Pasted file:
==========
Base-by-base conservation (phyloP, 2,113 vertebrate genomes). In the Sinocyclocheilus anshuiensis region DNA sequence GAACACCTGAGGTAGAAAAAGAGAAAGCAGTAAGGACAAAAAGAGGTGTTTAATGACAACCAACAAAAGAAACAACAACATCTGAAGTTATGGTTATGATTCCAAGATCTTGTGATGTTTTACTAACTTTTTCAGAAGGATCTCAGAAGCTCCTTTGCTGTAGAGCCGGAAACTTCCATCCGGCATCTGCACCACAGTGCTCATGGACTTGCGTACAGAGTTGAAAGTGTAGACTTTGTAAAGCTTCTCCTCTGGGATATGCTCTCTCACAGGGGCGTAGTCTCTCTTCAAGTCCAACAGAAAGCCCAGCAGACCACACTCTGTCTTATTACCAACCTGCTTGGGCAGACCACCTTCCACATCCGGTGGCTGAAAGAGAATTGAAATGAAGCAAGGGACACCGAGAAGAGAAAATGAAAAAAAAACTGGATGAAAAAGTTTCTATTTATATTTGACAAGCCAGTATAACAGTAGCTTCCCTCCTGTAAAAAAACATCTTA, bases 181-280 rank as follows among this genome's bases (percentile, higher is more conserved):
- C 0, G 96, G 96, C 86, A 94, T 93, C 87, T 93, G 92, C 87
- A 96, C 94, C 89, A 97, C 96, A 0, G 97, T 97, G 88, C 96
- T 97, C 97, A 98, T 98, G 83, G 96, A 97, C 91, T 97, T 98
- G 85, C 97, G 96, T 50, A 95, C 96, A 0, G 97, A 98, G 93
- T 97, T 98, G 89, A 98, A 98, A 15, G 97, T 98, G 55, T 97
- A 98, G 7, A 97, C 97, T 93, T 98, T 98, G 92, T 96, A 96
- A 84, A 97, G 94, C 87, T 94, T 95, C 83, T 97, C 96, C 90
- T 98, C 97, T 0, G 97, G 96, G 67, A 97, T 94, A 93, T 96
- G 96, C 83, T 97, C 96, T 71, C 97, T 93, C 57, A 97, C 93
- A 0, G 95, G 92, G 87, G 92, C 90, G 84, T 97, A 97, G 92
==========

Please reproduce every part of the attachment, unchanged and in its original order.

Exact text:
Base-by-base conservation (phyloP, 2,113 vertebrate genomes). In the Sinocyclocheilus anshuiensis region DNA sequence GAACACCTGAGGTAGAAAAAGAGAAAGCAGTAAGGACAAAAAGAGGTGTTTAATGACAACCAACAAAAGAAACAACAACATCTGAAGTTATGGTTATGATTCCAAGATCTTGTGATGTTTTACTAACTTTTTCAGAAGGATCTCAGAAGCTCCTTTGCTGTAGAGCCGGAAACTTCCATCCGGCATCTGCACCACAGTGCTCATGGACTTGCGTACAGAGTTGAAAGTGTAGACTTTGTAAAGCTTCTCCTCTGGGATATGCTCTCTCACAGGGGCGTAGTCTCTCTTCAAGTCCAACAGAAAGCCCAGCAGACCACACTCTGTCTTATTACCAACCTGCTTGGGCAGACCACCTTCCACATCCGGTGGCTGAAAGAGAATTGAAATGAAGCAAGGGACACCGAGAAGAGAAAATGAAAAAAAAACTGGATGAAAAAGTTTCTATTTATATTTGACAAGCCAGTATAACAGTAGCTTCCCTCCTGTAAAAAAACATCTTA, bases 181-280 rank as follows among this genome's bases (percentile, higher is more conserved):
- C 0, G 96, G 96, C 86, A 94, T 93, C 87, T 93, G 92, C 87
- A 96, C 94, C 89, A 97, C 96, A 0, G 97, T 97, G 88, C 96
- T 97, C 97, A 98, T 98, G 83, G 96, A 97, C 91, T 97, T 98
- G 85, C 97, G 96, T 50, A 95, C 96, A 0, G 97, A 98, G 93
- T 97, T 98, G 89, A 98, A 98, A 15, G 97, T 98, G 55, T 97
- A 98, G 7, A 97, C 97, T 93, T 98, T 98, G 92, T 96, A 96
- A 84, A 97, G 94, C 87, T 94, T 95, C 83, T 97, C 96, C 90
- T 98, C 97, T 0, G 97, G 96, G 67, A 97, T 94, A 93, T 96
- G 96, C 83, T 97, C 96, T 71, C 97, T 93, C 57, A 97, C 93
- A 0, G 95, G 92, G 87, G 92, C 90, G 84, T 97, A 97, G 92